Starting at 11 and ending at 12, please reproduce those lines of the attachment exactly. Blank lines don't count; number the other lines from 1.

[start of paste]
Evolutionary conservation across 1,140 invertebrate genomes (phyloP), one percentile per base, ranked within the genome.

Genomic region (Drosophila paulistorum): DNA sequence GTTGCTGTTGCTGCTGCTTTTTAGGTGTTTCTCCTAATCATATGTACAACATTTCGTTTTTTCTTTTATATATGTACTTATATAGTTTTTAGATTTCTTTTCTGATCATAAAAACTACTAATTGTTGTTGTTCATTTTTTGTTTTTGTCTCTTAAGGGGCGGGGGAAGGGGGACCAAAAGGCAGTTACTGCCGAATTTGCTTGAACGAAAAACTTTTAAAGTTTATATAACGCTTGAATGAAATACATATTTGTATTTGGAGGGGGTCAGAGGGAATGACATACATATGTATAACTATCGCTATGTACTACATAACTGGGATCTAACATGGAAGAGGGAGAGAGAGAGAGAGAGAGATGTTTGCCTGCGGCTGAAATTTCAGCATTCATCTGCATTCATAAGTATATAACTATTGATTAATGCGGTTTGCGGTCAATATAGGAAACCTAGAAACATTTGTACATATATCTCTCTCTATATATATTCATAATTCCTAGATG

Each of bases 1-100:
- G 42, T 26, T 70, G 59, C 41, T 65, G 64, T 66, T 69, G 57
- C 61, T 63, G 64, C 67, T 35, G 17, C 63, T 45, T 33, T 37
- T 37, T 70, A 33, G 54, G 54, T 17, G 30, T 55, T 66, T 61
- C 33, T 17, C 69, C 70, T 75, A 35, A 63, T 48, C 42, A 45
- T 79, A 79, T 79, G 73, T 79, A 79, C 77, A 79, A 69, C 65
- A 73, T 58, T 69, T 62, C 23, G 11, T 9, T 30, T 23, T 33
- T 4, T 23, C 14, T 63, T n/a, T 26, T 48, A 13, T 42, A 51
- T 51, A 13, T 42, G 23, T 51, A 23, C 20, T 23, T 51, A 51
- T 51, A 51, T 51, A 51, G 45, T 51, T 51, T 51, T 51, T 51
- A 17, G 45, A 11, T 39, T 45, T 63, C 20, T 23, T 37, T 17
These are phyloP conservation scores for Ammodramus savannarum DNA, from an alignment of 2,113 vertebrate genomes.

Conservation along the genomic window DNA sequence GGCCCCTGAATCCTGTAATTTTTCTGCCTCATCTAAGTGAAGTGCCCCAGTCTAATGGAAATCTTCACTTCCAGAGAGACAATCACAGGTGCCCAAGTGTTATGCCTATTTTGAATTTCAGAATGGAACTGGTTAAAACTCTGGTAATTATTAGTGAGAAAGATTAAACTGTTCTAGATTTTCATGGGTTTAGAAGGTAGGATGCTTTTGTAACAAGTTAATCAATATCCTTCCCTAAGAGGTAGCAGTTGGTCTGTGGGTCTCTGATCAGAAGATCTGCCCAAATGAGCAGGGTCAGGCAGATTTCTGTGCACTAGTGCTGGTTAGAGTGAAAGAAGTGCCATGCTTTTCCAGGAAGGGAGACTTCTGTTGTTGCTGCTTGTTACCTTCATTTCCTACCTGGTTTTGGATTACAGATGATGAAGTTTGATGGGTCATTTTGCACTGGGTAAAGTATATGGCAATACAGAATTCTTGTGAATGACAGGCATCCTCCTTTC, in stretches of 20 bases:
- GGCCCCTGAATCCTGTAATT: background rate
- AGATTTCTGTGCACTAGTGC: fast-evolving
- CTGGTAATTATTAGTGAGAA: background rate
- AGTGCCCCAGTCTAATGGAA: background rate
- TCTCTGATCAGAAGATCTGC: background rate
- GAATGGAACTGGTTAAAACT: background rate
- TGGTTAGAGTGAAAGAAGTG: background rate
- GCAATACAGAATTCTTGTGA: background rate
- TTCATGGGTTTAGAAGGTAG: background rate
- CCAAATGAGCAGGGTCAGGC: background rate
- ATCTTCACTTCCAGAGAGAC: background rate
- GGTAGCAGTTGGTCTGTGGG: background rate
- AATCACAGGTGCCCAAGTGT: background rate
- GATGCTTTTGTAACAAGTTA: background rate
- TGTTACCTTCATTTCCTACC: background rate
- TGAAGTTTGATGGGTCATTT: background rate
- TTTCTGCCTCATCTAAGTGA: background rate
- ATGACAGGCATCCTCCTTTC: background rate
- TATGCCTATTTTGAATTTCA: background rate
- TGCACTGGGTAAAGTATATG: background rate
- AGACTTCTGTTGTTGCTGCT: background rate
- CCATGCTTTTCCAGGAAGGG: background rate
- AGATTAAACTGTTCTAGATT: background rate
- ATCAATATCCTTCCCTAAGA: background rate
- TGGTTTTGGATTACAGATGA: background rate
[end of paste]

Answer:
- T 51, A 13, T 42, G 23, T 51, A 23, C 20, T 23, T 51, A 51
- T 51, A 51, T 51, A 51, G 45, T 51, T 51, T 51, T 51, T 51